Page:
A game is a series of interesting decisions.
If indeed Sid Meier is right (and who would challenge his authority?) then designing a game is about designing decisions, and how can we design decisions if we don’t understand how they are made? Classical game theory assumes players are unswervingly rational in the pursuit of their goals, and perhaps some games (such as chess) promote such a mode of thinking, but in general we are not nearly so logical. We make mistakes, we overvalue certain alternatives, we are dishonest and we give in to social pressure. Moreover we fail to recognise these failings even when we repeat them regularly.
The title Dan Ariely’s book sums up his position. We are Predictably Irrational. We make decisions badly and we do so with surprising consistency. The book surveys fifteen years of research demonstrating the many ways in which this is true. Some highlights for a game designer:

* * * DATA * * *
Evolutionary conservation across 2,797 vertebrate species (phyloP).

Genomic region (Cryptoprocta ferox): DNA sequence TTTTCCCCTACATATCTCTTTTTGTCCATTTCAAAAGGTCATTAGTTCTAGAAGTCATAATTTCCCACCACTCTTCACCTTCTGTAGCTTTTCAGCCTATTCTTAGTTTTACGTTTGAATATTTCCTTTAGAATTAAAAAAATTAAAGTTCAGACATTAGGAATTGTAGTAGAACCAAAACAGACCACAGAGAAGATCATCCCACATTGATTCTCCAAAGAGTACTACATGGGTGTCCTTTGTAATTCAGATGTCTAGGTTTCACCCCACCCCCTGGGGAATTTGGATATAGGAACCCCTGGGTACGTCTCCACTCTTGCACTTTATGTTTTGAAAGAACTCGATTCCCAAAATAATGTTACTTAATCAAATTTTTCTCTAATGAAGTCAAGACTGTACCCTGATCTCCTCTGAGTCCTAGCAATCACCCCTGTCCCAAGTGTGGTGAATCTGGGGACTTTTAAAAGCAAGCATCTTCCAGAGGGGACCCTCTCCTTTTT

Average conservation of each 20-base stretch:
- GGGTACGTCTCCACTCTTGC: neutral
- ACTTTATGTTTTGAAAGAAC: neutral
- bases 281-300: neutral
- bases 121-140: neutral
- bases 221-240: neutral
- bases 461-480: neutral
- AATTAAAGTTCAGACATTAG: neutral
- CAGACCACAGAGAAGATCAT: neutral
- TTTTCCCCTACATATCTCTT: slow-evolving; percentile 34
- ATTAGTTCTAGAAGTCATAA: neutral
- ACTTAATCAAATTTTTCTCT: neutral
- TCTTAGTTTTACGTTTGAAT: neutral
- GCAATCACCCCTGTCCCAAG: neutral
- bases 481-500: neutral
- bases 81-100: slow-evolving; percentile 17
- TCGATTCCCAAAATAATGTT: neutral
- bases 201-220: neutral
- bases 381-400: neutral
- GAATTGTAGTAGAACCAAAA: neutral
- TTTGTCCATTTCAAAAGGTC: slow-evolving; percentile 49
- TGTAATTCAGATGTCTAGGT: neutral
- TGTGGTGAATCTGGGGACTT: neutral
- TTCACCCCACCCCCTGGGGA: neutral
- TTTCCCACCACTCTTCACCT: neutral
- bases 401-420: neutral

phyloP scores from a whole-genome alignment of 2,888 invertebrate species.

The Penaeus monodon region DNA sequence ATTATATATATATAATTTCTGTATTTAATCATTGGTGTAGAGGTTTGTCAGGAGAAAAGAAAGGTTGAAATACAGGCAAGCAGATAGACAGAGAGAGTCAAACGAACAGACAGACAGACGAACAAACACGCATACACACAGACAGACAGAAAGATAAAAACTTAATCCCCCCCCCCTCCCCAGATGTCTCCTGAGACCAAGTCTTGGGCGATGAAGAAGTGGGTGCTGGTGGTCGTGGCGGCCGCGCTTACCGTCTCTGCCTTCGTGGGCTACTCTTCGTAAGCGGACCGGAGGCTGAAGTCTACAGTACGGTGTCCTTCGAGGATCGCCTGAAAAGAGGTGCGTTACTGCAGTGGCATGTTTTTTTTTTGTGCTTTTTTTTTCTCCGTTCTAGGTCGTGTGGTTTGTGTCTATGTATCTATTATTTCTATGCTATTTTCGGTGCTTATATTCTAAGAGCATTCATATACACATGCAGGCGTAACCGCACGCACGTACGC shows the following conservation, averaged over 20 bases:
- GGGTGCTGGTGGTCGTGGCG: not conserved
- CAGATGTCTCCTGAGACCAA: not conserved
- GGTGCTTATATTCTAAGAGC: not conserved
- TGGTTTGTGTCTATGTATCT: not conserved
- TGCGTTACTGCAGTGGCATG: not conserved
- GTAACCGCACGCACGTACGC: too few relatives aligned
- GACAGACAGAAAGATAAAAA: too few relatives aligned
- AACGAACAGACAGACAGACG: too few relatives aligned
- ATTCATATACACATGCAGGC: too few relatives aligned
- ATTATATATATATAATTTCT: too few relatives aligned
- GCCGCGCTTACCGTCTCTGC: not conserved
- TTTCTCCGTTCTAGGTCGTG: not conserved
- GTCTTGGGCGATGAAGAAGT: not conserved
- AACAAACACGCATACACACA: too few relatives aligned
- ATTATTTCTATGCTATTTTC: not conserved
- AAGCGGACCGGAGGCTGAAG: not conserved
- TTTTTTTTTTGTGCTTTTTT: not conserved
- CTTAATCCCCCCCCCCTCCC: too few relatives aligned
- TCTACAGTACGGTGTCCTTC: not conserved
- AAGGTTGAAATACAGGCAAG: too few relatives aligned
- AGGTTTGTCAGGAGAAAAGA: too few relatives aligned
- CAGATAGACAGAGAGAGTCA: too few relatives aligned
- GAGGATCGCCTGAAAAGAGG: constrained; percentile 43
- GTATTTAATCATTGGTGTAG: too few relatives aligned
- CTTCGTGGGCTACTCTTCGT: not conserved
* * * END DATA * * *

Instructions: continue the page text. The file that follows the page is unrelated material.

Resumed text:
- If presented with multiple options, we have a strong tendency to try to keep them all open, rather than settle for one, even when the cost of not choosing is greater than the cost of the worst choice.
- Pleasure cannot be separated from expectations. We enjoy Coke more than Pepsi because we expect to. Wine tastes better if we are told that it is expensive.
- We are much more likely to be dishonest with ‘pretend money’ than with cash, even if there is a direct conversion between the two.
- We are more willing to help others for free than for a small payment.
Each chapter also considers the wider ramifications of the findings, with regard to how we live our lives and structure our society. I find it intriguing to consider how we can design games to feature these kinds of decisions — or to avoid them.
For an academic author, Ariely’s style is remarkably friendly and accessible to a popular audience. For those who wish to delve more deeply into the research, an extensive bibliography is provided.